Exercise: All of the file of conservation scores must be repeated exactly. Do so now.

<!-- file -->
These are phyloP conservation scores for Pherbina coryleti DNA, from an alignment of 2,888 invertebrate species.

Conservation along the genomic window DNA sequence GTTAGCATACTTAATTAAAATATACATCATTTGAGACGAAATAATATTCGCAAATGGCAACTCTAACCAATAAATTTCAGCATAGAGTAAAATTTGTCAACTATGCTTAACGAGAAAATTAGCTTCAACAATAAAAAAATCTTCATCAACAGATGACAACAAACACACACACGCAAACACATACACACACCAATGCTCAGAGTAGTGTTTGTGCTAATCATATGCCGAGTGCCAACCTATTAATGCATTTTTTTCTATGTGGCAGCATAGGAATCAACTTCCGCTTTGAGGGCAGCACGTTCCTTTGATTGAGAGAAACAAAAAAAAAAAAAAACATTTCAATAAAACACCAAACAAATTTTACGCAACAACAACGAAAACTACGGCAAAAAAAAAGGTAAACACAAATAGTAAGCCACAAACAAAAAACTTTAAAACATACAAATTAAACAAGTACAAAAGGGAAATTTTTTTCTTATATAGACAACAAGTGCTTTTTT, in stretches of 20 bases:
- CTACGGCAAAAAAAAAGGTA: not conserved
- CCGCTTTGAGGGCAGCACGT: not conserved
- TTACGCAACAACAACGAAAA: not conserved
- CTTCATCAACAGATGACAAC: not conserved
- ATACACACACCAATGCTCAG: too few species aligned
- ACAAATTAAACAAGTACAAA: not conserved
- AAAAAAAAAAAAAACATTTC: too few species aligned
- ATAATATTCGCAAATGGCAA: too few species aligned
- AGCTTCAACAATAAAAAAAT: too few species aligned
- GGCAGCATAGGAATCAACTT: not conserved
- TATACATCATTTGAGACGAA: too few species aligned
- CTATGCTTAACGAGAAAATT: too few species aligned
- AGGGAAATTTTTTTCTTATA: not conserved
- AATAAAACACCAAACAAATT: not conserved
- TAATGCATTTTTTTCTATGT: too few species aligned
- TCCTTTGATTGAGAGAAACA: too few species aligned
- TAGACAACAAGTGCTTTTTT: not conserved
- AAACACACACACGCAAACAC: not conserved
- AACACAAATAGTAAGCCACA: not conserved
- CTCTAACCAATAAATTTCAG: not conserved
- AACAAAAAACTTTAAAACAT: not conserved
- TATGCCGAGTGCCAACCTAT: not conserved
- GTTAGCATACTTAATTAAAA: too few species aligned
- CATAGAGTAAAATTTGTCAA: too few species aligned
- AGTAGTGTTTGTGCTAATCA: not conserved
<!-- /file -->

These are phyloP conservation scores for Pherbina coryleti DNA, from an alignment of 2,888 invertebrate species.

Conservation along the genomic window DNA sequence GTTAGCATACTTAATTAAAATATACATCATTTGAGACGAAATAATATTCGCAAATGGCAACTCTAACCAATAAATTTCAGCATAGAGTAAAATTTGTCAACTATGCTTAACGAGAAAATTAGCTTCAACAATAAAAAAATCTTCATCAACAGATGACAACAAACACACACACGCAAACACATACACACACCAATGCTCAGAGTAGTGTTTGTGCTAATCATATGCCGAGTGCCAACCTATTAATGCATTTTTTTCTATGTGGCAGCATAGGAATCAACTTCCGCTTTGAGGGCAGCACGTTCCTTTGATTGAGAGAAACAAAAAAAAAAAAAAACATTTCAATAAAACACCAAACAAATTTTACGCAACAACAACGAAAACTACGGCAAAAAAAAAGGTAAACACAAATAGTAAGCCACAAACAAAAAACTTTAAAACATACAAATTAAACAAGTACAAAAGGGAAATTTTTTTCTTATATAGACAACAAGTGCTTTTTT, in stretches of 20 bases:
- CTACGGCAAAAAAAAAGGTA: not conserved
- CCGCTTTGAGGGCAGCACGT: not conserved
- TTACGCAACAACAACGAAAA: not conserved
- CTTCATCAACAGATGACAAC: not conserved
- ATACACACACCAATGCTCAG: too few species aligned
- ACAAATTAAACAAGTACAAA: not conserved
- AAAAAAAAAAAAAACATTTC: too few species aligned
- ATAATATTCGCAAATGGCAA: too few species aligned
- AGCTTCAACAATAAAAAAAT: too few species aligned
- GGCAGCATAGGAATCAACTT: not conserved
- TATACATCATTTGAGACGAA: too few species aligned
- CTATGCTTAACGAGAAAATT: too few species aligned
- AGGGAAATTTTTTTCTTATA: not conserved
- AATAAAACACCAAACAAATT: not conserved
- TAATGCATTTTTTTCTATGT: too few species aligned
- TCCTTTGATTGAGAGAAACA: too few species aligned
- TAGACAACAAGTGCTTTTTT: not conserved
- AAACACACACACGCAAACAC: not conserved
- AACACAAATAGTAAGCCACA: not conserved
- CTCTAACCAATAAATTTCAG: not conserved
- AACAAAAAACTTTAAAACAT: not conserved
- TATGCCGAGTGCCAACCTAT: not conserved
- GTTAGCATACTTAATTAAAA: too few species aligned
- CATAGAGTAAAATTTGTCAA: too few species aligned
- AGTAGTGTTTGTGCTAATCA: not conserved